HK corporate disclosure criticised amid high fees and privacy fears

Michelle Price

* High charges make HK corporate registry global laggard

* New data privacy restrictions put users, reporters at

legal risk

* Other countries, UK, France, Japan move towards open data

* Poor corporate disclosure damaging HK companies, say


HONG KONG, March 10 (Reuters) - Hong Kong is beefing up

corporate disclosure laws following the Panama Papers scandal,

but unlike many other financial centres it is not making it any

easier to access the information, transparency campaigners and

private investigators say.

Instead it charges high fees to access the territory's

corporate registry, a tool transparency activists say is vital

to prevent white-collar crime and promote a fair business

environment as it contains information on company directors,

shareholders and financial holdings.

The future of private company registries has been in the

spotlight this week at the Corporate Registers Forum in Hong

Kong, which gathers representatives of company registers

globally, along with the World Bank and the United Nations.

Since the Panama Papers exposed how opaque shell companies

can be used to conceal ill-gotten gains or avoid tax, several

countries including Japan, Israel, Bulgaria and France have

largely made their company databases freely available, while

Britain became the first country globally to provide free access

to data showing real company owners, rather than their nominees.

However, critics say Hong Kong is dragging its feet.

"At a time when an ever-increasing number of countries are

making their company registers available as free, open data,

it's saddening to see Hong Kong go against the direction of

travel and undermines confidence in Hong Kong companies around

the world," said Chris Taggart, chief executive of

OpenCorporates, an online database of corporate registries that

has been campaigning for company data transparency.

It scores Hong Kong 25 out of 100 in its global registry

rankings, placing the territory well behind rival financial hubs

London and New York, and even the likes of Russia, Niger, Samoa,

and Myanmar.

The Panama Papers showed Hong Kong was the most active

centre in the world for the creation of shell companies. In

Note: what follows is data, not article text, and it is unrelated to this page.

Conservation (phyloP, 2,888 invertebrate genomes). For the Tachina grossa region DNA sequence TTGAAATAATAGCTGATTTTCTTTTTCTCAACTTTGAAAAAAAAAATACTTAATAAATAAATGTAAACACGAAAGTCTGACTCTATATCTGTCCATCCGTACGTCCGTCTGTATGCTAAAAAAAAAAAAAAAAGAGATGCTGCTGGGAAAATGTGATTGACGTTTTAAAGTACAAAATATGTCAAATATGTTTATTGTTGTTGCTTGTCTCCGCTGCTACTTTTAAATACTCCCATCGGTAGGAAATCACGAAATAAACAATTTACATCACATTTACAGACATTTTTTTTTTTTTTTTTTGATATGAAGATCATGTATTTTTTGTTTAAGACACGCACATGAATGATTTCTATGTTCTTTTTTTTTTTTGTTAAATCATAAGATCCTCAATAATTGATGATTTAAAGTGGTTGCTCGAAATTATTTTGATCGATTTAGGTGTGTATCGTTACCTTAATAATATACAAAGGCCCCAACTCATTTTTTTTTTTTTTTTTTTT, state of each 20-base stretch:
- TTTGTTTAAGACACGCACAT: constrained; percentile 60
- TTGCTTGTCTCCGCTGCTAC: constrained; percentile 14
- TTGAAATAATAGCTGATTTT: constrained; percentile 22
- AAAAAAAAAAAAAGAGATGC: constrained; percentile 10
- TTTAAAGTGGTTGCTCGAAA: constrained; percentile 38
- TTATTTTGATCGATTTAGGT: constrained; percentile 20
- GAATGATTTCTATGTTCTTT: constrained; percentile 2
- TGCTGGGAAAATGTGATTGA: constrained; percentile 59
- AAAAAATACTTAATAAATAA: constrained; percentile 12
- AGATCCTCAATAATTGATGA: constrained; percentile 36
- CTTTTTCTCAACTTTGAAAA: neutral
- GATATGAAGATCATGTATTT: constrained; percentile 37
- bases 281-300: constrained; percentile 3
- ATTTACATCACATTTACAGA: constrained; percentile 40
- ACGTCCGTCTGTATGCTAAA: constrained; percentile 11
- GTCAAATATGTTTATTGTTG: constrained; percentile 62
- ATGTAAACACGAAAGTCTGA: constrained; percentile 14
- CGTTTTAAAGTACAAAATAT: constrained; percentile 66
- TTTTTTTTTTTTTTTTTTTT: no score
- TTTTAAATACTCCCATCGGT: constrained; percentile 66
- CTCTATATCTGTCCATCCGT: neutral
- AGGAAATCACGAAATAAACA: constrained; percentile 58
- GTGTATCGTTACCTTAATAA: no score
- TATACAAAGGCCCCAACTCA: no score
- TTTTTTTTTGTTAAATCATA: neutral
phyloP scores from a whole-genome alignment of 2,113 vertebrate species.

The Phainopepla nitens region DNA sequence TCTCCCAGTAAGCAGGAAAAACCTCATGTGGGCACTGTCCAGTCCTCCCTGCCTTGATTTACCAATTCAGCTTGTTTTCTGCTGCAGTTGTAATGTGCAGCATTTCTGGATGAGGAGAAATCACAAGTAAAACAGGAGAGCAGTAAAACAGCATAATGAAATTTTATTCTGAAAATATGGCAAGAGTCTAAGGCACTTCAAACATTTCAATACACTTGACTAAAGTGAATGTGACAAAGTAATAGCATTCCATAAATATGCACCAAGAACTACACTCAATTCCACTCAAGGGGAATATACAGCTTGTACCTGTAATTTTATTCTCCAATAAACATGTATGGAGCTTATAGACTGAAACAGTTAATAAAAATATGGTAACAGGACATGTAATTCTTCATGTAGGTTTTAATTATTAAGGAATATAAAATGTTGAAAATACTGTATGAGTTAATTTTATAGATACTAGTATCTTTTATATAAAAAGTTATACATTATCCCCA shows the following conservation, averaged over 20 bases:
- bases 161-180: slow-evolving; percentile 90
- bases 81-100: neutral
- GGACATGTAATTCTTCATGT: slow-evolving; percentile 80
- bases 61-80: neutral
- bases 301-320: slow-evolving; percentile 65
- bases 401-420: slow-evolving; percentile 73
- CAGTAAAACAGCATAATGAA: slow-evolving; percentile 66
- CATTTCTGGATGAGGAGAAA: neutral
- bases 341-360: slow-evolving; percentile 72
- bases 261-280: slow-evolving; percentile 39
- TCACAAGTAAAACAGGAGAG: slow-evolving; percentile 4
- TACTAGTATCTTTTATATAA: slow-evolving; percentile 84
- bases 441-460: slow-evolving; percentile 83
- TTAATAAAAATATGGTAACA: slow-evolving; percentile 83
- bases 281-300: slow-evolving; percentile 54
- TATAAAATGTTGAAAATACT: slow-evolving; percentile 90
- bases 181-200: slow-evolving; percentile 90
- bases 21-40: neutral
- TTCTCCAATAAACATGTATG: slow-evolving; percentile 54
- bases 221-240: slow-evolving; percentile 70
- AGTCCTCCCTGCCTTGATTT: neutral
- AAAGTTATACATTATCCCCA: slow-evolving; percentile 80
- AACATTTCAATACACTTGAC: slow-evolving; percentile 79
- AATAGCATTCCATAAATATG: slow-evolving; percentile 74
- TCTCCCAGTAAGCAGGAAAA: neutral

response, Hong Kong quietly pushed through proposals on

anti-money laundering laws and company disclosure legislation,

including a requirement that companies reveal the identity of

their true owners.


But in Hong Kong, home to more than 1.3 million private

companies, access to the information comes at a cost.

Private investigators said the corporate registry fees make

it increasingly expensive to conduct investigations into

potential crimes amid increasingly complex corporate structures.

"The pay wall is cumbersome and expensive. For larger

investigations where a company may have hundreds of subsidiaries

or associated companies, the process can be prohibitively

expensive," said Jane Moir, director at Princedale Advisory, a

Hong Kong corporate investigations firm.

An investigation into a large company could easily rack up

fees of HK$100,000 ($13,333), a Reuters analysis shows.

A spokeswoman for the registry though said fees are

"minimal" and do not constitute a pay wall deterring the public

from conducting searches.

She said the fees are set on the basis that they can be

recovered as a business cost but David Webb, a corporate

governance activist, said there is no justification for

recovering costs for information searches.

In fact, the Hong Kong government could stop charging fees

for searching the registry and still make HK$166 million in

profit from fees it charges new companies to incorporate as

legal entities and make annual filings, his analysis shows.

Last Friday alone, 855 companies were incorporated in Hong

Kong, according to his eponymous which tracks the

public part of the registry data.

Last year, the government also required users to declare a

reason for searching the registry - a move to protect the

privacy of company directors and shareholders.

However, the box-ticking declaration does not explicitly

include news gathering or publishing, making it legally risky

for some users such as journalists or others that publish

reports based on the information.

The move to protect privacy was seen by rights groups as

another example of creeping censorship in the former British

colony, under the influence of Beijing.

The aim of the privacy law though was to strike a balance

between upholding the freedom of the press and protecting

personal information, Hong Kong's privacy commissioner for

personal data, Stephen Kai-yi Wong, said in a statement.

Exemptions for news outlets may apply in certain

circumstances, he said.

Still, some see the move as an attempt by Hong Kong's rich

and powerful to suppress information on their affairs.

"There was nothing to suggest that privacy was a major

concern," said Moir. "The requirement did, however, seem to

coincide with a number of reports by investigative journalists

into the financial affairs of the political elite."

(Reporting by Michelle Price; Editing by Neil Fullick)